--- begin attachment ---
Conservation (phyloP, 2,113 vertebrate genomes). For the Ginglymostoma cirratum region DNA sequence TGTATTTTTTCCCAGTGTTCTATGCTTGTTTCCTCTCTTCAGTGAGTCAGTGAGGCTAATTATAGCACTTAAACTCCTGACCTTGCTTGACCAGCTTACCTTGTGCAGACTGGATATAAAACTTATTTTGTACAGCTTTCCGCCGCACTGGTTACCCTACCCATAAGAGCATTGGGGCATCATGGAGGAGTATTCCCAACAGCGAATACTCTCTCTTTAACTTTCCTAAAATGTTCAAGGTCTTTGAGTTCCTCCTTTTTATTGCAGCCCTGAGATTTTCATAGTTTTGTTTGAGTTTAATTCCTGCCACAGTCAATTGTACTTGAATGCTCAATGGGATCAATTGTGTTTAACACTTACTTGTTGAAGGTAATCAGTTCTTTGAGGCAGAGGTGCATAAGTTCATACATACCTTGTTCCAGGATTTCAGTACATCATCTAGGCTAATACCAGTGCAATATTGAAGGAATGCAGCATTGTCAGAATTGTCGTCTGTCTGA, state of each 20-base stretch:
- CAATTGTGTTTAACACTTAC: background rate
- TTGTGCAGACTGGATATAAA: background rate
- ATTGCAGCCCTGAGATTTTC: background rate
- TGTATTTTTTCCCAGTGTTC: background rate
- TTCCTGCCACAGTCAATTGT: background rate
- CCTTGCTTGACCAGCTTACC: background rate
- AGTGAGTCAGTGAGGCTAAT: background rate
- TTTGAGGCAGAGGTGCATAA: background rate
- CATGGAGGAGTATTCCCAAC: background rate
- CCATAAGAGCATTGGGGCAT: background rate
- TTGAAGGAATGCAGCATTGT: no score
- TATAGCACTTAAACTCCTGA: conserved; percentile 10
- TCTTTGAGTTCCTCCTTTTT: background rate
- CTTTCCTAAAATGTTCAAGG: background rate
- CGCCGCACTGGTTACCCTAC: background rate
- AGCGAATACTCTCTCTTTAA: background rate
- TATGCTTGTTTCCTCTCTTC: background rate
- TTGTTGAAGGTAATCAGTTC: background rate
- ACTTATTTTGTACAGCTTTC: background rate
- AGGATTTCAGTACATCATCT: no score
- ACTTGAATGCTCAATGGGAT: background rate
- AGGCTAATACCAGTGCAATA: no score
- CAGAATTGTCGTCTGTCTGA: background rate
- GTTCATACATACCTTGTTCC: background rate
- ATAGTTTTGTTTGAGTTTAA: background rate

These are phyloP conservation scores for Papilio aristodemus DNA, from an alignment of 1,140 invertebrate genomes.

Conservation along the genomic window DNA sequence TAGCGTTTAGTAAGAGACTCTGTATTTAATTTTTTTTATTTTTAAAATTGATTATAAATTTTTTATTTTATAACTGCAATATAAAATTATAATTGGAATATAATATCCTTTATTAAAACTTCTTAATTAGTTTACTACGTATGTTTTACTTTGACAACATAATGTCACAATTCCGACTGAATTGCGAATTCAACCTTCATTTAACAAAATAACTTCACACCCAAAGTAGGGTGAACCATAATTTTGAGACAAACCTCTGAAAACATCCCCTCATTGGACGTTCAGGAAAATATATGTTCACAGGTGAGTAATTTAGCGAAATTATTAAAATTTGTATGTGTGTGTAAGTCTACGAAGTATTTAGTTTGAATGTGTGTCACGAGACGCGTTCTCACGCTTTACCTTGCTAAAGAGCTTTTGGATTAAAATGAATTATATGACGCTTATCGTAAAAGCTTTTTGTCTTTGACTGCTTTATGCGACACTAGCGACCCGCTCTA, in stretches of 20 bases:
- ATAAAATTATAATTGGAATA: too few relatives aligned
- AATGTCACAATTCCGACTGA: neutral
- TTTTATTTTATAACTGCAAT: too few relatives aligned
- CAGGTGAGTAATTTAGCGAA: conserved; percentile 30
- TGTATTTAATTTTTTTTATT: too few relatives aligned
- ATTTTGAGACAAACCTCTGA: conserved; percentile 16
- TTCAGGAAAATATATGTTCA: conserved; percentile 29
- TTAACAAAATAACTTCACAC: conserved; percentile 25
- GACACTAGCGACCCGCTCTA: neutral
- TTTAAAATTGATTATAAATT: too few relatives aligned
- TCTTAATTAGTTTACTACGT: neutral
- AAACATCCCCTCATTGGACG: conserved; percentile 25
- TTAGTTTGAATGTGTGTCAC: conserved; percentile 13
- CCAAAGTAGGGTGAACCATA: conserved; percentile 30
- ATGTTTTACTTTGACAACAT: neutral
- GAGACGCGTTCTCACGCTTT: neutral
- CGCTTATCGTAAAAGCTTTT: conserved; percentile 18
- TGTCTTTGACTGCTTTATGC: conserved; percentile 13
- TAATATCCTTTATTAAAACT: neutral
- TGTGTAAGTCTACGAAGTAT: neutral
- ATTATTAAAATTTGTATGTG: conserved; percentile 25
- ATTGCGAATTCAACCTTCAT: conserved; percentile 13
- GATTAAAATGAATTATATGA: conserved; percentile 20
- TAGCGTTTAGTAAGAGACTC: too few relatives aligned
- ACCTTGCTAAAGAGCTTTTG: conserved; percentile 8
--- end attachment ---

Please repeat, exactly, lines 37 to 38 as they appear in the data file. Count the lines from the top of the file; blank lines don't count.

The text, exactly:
- GACACTAGCGACCCGCTCTA: neutral
- TTTAAAATTGATTATAAATT: too few relatives aligned